A re-adaptation of Philip K. Dick’s classic short story, set in a futuristic sci-fi world where memories can be relived, for a price. Starring Colin Farrell, Jessica Biel, Kate Beckinsale and Breaking Bad’s Bryan Cranston. Now playing nationwide.
I'm not opposed to remakes in general, but there is an onus on the new film to at least attempt to go a little further with the material. In this regard, the new Total Recall fails miserably.
Despite the "What is Real?" marketing slogan, the new film shows little interest in the reality-bending ambiguities of the original, and is content to tell a pretty straight-forward (read: dull) spy story.
In other areas, Total Recall does a reasonable job. The mildly Blade Runner-esque future Earth is dense and colourful with requisite showy tech elements like light-up tattoos and magnetic hover cars. And the giant elevator that goes through the centre of the Earth makes for some interesting moments, despite its overall ridiculousness. I also really liked the robot police force.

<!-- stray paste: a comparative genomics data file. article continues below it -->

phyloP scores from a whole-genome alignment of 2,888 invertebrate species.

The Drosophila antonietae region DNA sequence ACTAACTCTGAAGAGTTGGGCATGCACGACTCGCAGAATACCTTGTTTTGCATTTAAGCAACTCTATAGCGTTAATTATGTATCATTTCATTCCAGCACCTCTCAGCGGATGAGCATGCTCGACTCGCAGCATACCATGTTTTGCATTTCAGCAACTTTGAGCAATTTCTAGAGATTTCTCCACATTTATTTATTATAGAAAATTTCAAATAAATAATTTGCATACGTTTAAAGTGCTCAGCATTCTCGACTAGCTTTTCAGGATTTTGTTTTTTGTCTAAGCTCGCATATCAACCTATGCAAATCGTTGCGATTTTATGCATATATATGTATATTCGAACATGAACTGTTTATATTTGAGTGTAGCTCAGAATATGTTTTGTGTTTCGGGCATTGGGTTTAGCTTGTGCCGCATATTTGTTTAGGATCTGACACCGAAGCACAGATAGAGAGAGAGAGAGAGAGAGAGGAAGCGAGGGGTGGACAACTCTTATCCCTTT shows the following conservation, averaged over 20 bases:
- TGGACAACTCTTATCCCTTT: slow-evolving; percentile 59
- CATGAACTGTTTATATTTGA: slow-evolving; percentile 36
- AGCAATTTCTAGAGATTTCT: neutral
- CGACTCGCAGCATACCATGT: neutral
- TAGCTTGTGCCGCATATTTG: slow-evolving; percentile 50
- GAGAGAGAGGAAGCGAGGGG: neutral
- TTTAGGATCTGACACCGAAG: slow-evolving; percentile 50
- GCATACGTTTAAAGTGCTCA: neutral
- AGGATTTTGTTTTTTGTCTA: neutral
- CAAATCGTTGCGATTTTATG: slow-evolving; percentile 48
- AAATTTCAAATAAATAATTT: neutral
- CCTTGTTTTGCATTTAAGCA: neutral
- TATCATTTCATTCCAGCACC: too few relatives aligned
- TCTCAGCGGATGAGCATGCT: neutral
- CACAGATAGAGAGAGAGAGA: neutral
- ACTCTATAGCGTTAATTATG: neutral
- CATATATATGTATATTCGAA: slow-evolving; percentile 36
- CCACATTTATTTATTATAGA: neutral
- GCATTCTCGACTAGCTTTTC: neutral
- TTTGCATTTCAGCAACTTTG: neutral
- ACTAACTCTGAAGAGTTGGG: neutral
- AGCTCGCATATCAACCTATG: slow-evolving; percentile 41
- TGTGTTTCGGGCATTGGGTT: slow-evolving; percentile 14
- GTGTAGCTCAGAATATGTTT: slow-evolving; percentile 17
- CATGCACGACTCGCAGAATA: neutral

Colin Farrell's lack of acting distinction suits his poorly-drawn lead character, while Kate Beckinsale and Jessica Biel are both overshadowed by their cheekbones. Breaking Bad's Bryan Cranston is miscast as the cackling villain behind it all, but it was nice seeing the gargoyle-headed Bokeem Woodbine back in a studio film as Farrell's buddy.
The big-budget blandness that permeated director Len Wiseman's previous film Die Hard 4.0 ultimately defines the proceedings here too, plus he outdoes JJ Abrams' Star Trek for overuse of distracting lens flares (Len's flares?).